LRV Launch Day
(The Official Debut of the Toronto LRVs, August 31, 2014)

Text by James Bow

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When the Toronto Transit Commission announced the coming rollout of its new generation of streetcars, Torontonians could hardly wait. For months, the long testing period of the new streetcars built up interest as people saw the sleek new vehicles striking out across the city. There were media previews, fan videos on YouTube, and an increasing buzz of excitement. When the TTC committed to launching the new cars in revenue service on the 510 SPADINA route, they knew that it would be a spectacular event, and they worked extremely hard to meet expectations.

But the best laid schemes of mice and men, the saying goes, often go awry. Complications beyond the TTC’s control, including production delays, and a strike at the Bombardier plant, scrubbed the TTC’s initial plans for a massive rollout of service, re-opening the 510 SPADINA route entirely with new vehicles. However, through many hours of hard work, the TTC and Bombardier did manage to get “production” cars 4400 and 4403 onto the TTC property, and ready for the launch of service. (Cars 4401 and 4402 were also on TTC property, but these are experimental “prototype” models, used for testing, and were thus not yet suitable for passenger use)

The TTC invited the public and the media to a launch event for 10:00 a.m. on Sunday, August 31, 2014 at the streetcar loading bay of Spadina subway station. Everyone was welcome, the TTC said, and news of the event travelled quickly through the media and on the Internet. As you can see from the pictures below, the crowds turned out in force.


LRV Launch Day Image Archive

Personal Reflection

Earlier in the weekend, I attended a charter organized by the Toronto Transportation Society. The bus we chartered was an Orion V, a workhorse vehicle and one of the TTC’s first wheelchair accessible standard buses, now in its last days. A TTS member turned to me and said that he remembered when those buses were new, and how old does one have to be to look at such a bus and remember the buzz when it was launched for the first time. Today, I reflected how old one has to be to remember the last time a new class of streetcars were launched. On the day of the LRV launch, I remembered the days when the TTC first launched its CLRVs and its ALRVs to the system. I was in high school, and I trekked out to Long Branch after class just so I could ride one of the first ALRVs in service. That was twenty-six years ago. There were people in attendance at the LRV launch who could remember the first PCCs.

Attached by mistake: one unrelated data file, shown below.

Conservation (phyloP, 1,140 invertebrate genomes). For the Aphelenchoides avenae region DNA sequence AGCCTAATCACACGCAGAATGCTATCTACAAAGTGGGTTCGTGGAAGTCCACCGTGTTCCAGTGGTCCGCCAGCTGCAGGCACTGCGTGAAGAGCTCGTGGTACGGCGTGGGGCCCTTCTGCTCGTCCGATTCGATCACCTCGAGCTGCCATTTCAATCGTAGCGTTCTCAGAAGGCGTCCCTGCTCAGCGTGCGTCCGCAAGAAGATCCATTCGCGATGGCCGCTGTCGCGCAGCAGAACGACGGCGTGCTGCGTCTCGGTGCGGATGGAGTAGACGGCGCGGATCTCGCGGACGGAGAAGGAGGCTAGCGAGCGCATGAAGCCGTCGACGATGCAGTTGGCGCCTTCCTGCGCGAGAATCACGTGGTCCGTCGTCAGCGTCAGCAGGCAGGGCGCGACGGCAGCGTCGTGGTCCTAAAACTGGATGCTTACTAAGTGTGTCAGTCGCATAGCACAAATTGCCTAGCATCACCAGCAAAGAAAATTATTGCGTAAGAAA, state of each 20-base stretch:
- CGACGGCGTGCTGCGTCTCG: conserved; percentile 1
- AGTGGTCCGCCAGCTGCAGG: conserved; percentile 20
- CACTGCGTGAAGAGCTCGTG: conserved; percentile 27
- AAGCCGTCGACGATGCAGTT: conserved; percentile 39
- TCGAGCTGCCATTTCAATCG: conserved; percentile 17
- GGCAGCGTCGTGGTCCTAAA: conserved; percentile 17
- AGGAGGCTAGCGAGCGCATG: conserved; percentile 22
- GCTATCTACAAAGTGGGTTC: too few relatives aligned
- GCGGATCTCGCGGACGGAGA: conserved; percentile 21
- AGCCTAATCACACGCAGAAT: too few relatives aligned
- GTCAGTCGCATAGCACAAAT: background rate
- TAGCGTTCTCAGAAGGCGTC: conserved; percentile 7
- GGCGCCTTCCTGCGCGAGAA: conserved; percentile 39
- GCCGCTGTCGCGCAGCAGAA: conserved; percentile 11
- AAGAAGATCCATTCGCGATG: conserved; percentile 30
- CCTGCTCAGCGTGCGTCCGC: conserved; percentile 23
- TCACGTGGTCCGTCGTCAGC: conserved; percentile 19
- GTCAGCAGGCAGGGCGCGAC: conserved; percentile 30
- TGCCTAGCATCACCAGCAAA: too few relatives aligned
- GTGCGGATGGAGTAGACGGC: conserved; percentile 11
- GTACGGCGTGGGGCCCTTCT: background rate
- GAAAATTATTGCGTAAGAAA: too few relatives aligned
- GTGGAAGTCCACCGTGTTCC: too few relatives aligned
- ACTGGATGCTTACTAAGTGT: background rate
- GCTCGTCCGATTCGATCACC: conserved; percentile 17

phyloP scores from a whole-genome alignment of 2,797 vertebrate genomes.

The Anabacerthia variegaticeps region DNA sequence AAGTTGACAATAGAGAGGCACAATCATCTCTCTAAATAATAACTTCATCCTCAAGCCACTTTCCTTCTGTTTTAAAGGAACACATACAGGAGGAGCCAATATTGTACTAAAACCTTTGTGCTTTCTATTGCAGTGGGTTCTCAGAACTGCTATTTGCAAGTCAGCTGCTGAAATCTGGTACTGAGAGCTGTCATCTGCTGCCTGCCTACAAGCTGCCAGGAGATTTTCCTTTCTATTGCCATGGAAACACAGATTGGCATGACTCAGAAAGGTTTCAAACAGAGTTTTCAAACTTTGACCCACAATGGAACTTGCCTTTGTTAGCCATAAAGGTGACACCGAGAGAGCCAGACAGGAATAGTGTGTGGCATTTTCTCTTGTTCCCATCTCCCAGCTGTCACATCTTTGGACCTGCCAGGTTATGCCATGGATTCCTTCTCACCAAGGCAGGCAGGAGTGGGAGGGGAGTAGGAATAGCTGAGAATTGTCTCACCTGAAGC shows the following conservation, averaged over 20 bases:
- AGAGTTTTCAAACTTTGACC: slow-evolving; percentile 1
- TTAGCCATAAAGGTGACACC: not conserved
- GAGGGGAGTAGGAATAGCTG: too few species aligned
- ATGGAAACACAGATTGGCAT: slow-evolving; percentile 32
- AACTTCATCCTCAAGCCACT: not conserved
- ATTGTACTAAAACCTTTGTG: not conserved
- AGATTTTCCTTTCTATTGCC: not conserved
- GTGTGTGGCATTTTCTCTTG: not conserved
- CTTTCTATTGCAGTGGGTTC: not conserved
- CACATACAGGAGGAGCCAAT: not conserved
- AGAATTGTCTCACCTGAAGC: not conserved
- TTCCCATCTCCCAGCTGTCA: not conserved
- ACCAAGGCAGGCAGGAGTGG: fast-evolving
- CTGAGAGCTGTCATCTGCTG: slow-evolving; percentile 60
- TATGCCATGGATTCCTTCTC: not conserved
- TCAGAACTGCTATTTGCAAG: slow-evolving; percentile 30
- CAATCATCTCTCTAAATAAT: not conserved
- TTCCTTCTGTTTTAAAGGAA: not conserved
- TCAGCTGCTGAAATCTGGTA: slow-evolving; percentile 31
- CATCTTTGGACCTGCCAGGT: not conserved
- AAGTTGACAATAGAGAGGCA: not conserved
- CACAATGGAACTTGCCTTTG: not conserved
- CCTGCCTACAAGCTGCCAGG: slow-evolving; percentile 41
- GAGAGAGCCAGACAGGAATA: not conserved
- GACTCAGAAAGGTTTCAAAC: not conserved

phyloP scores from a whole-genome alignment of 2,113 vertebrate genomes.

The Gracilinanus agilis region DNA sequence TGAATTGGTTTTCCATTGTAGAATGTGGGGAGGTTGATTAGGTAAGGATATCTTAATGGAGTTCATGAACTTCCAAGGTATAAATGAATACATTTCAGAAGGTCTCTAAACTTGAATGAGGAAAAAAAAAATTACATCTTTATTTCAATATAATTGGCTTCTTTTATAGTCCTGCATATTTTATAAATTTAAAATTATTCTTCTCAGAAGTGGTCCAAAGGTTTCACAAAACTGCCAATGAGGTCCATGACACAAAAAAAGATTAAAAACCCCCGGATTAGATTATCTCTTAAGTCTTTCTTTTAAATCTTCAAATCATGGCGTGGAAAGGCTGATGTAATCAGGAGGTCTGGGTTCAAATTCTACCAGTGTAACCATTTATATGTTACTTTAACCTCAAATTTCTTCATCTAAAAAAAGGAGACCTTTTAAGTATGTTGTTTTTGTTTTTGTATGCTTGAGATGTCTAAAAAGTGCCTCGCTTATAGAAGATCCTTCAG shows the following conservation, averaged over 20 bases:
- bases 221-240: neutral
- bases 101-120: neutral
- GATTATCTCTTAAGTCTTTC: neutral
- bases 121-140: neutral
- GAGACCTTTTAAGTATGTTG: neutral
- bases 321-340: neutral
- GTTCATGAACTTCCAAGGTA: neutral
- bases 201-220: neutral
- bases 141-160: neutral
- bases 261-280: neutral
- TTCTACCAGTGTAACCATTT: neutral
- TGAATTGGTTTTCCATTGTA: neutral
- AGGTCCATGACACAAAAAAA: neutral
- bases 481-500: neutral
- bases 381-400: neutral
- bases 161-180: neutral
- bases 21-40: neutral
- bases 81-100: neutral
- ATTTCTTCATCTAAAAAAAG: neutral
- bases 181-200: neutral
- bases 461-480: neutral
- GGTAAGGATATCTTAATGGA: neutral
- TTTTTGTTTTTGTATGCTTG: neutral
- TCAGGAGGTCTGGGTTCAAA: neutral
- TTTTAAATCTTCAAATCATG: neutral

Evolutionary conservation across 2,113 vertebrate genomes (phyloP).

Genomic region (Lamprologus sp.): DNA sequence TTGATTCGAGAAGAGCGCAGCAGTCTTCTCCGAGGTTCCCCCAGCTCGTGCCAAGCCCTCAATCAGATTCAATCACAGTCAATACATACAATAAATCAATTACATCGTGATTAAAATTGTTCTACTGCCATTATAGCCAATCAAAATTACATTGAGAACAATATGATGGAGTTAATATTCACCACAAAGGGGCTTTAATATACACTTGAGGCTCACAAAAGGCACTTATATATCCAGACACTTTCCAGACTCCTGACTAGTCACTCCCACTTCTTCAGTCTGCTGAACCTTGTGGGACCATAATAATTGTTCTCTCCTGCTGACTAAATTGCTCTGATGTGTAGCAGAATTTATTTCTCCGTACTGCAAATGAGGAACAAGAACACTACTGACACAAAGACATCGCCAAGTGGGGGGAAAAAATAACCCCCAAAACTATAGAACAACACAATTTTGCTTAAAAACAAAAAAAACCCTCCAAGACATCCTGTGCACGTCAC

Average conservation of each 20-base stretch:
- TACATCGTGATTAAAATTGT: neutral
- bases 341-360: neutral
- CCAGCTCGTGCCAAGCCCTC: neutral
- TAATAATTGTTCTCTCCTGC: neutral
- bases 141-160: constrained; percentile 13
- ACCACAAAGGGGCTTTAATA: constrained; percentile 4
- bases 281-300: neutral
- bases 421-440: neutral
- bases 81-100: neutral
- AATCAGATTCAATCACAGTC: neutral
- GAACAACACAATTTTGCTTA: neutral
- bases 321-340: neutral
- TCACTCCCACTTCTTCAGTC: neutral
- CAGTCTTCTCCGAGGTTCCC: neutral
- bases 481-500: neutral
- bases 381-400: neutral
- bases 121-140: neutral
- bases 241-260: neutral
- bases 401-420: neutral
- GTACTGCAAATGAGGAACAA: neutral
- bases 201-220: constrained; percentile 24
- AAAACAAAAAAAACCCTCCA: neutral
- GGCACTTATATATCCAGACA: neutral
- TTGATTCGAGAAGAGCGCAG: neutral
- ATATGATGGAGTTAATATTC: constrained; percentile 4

But there were also a great number of children, from toddlers to pre-teens on up, who were out with families and chattering excitedly at the new ride, how long it was, how many doors it had, the big windows and bright interior, and how fast and quietly it moved. This is a day that these children will remember well into the future. When the time comes for the current fleet of LRVs to retire, and a new model to hit the streets, many of them will show up at the launch, saying ‘hey, remember when.”

Toronto is a streetcar city. These vehicles carry on the line that was established over a hundred and fifty years beforehand and which has been incorporated into our culture ever since. Despite the streetcars’ critics, most Torontonians could never imagine Toronto without its streetcars, and the new LRVs will make sure this sentiment lasts for the next generation, at least.